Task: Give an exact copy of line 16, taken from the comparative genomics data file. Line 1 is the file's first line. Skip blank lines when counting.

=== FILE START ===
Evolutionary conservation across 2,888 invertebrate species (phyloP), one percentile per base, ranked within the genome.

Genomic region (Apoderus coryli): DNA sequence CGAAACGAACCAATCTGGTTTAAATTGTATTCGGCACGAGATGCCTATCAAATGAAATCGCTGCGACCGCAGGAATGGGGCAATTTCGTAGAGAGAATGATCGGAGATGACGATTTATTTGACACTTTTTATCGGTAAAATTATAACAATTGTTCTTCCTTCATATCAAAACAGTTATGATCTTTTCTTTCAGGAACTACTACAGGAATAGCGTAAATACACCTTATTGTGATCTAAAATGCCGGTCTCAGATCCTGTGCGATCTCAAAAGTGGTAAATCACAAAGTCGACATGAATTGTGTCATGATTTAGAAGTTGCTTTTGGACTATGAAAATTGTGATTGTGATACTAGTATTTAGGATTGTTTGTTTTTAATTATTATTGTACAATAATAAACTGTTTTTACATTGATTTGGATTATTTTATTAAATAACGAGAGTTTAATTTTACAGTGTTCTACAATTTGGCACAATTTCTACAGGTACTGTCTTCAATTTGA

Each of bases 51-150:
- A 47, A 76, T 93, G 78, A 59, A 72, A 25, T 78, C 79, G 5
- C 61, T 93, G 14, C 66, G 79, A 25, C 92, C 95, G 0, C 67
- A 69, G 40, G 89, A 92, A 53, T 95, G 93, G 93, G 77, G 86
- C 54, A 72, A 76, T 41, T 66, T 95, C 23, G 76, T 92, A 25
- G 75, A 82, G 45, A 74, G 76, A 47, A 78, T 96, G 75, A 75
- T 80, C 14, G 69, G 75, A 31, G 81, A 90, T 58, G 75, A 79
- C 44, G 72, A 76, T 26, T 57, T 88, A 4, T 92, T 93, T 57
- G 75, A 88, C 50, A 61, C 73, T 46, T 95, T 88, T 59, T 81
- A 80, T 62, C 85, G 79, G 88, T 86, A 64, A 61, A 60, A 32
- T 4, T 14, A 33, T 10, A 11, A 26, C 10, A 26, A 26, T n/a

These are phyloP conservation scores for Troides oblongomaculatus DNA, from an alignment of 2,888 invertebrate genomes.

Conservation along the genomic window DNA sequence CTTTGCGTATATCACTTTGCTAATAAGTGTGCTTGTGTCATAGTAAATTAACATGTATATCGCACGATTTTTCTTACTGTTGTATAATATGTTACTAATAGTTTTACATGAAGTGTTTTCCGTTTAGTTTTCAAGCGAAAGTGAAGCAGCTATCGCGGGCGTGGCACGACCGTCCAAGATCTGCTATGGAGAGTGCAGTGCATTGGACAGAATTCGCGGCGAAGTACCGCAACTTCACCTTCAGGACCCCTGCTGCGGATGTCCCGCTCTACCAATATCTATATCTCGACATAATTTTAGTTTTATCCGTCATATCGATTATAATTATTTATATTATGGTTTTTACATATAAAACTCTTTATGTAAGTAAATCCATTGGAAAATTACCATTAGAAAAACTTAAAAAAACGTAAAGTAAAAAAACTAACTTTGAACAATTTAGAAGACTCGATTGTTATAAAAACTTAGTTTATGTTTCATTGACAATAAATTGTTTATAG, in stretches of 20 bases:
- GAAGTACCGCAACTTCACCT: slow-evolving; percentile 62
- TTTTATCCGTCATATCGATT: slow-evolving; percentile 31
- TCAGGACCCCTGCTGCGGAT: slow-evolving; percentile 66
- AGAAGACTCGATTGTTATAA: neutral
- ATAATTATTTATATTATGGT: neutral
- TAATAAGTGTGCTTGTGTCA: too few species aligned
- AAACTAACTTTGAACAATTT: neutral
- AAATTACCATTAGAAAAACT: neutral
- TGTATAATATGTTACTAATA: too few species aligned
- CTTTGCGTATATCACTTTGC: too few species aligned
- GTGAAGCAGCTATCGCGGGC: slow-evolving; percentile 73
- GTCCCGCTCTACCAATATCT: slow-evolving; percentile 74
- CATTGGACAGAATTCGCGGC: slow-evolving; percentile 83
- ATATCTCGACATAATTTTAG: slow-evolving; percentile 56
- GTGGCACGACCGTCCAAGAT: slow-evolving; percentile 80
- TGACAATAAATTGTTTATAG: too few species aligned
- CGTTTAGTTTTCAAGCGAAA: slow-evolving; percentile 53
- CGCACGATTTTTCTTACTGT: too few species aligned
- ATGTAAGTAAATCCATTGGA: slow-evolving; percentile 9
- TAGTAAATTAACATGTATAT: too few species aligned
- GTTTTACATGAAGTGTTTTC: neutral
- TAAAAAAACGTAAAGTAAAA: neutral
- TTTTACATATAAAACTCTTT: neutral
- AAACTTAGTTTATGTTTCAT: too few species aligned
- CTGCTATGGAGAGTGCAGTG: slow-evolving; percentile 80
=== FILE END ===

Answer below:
- GAAGTACCGCAACTTCACCT: slow-evolving; percentile 62